Commentary by Dr. Whitesel: I’ve pointed out that churches are better at meeting what Abraham Maslow calls basic “physiological needs” than we are at meeting the next level of “security (or safety) needs.” Security needs are needs to feel a sense of security and safety in your life, e.g. by regular employment, general peace with your health, a safe living environment, etc. Pew research points out that these are attributes that also characterize a middle class life. It is time for the church to realize that she must stop overlooking safety needs and also direct her ministries towards meeting important “security” needs.
There’s nothing wrong with meeting physiological needs, such as help with food, housing, clothes and etc.
But the church just as robustly must address the next level: “security needs” which include helping people obtain secure employment, a safe family life, a decent place to live and a generally healthy life. Unless we meet this next highest need on Maslow’s pyramid, people won’t be interested in the next level need (just a little bit higher) to belong to a community and enjoy it’s fellowship.
Read this Pew Research which underlines the principles of security needs. And for more ideas regarding how churches can meet safety needs, see The list in “Cure for the common church: God’s plan to restore church health.”
What Americans say it takes to be middle class by ANNA BROWN, Pew Research, 2/8/16.
What does it take to be considered part of the middle class these days? The vast majority of American adults agree that a secure job and the ability to save money for the future are essential. The public is more evenly split when it comes to owning a home and having the time and money to travel for vacation. But one thing is now less likely to be seen as a requirement: a college education.
While the economic gap between college graduates and those with a high school education or less has never been greater, the share of adults saying a college education is necessary to be middle class has actually fallen since 2012, from 37% to 30%, according to a Pew Research Center surveyconducted Dec. 8-13, 2015.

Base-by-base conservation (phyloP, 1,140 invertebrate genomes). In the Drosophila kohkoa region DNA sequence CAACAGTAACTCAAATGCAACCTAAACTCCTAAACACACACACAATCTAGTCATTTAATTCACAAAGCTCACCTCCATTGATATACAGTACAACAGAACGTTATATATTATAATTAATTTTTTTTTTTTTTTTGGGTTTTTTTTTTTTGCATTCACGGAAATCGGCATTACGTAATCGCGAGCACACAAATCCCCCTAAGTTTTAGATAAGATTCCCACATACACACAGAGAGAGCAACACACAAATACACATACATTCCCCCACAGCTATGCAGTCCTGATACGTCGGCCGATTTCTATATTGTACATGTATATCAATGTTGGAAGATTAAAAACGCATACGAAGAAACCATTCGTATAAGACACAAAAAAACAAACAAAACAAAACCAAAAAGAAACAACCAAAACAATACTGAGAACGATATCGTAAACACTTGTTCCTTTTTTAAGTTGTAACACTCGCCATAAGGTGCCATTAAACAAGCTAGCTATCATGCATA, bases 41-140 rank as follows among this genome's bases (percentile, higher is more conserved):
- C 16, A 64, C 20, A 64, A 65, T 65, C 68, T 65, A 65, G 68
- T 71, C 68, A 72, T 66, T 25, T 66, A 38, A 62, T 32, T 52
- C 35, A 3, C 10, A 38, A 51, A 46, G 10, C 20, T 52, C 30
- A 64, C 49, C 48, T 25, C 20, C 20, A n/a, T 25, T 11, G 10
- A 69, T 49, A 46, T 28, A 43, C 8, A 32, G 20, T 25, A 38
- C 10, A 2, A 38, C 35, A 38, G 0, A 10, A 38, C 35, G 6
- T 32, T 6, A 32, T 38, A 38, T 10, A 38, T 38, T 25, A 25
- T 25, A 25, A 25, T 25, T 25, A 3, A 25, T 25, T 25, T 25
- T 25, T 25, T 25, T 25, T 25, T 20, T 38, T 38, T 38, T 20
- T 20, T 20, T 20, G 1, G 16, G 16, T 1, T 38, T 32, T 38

There is a wide gap between men and women on this measure. About a third of women (35%) say that a college education is needed to be in the middle class, but only 26% of men say the same. Millennial women outpace Millennial men in educational attainment, and indeed the gap in opinion is wider between women and men who are ages 18 to 49 than among those ages 50 and older.
by RAKESH KOCHHAR, Pew Research, 7/16/15.
On a global scale, just 13% of the world’s population could be considered middle income in 2011, according to a new Pew Research Center analysis of the most recently available data. Most people in the world were either low income (56%) or poor (15%), while only 9% lived at an upper-middle-income standard and 7% were high income.
See where you fit.
Start by entering your household’s income in 2014 in the currency of your country (our study covers 111 countries). This could be in daily, weekly, monthly or annual terms. Ideally, it should be the total income of all earners in the household. Your best guess will do. Next, enter the number of people in your household, including yourself. (Pew Research Center does not store or share any of the information you enter.)
The calculator estimates your equivalent income in 2011 and reports where you and others in your country might have stood in the global income distribution that year.
Read more at … http://www.pewresearch.org/fact-tank/2015/07/16/are-you-in-the-global-middle-class-find-out-with-our-income-calculator/?utm_source=Pew+Research+Center&utm_campaign=4866d8ba86-July_15_2015_weekly_newsletter7_15_2015&utm_medium=email&utm_term=0_3e953b9b70-4866d8ba86-399907237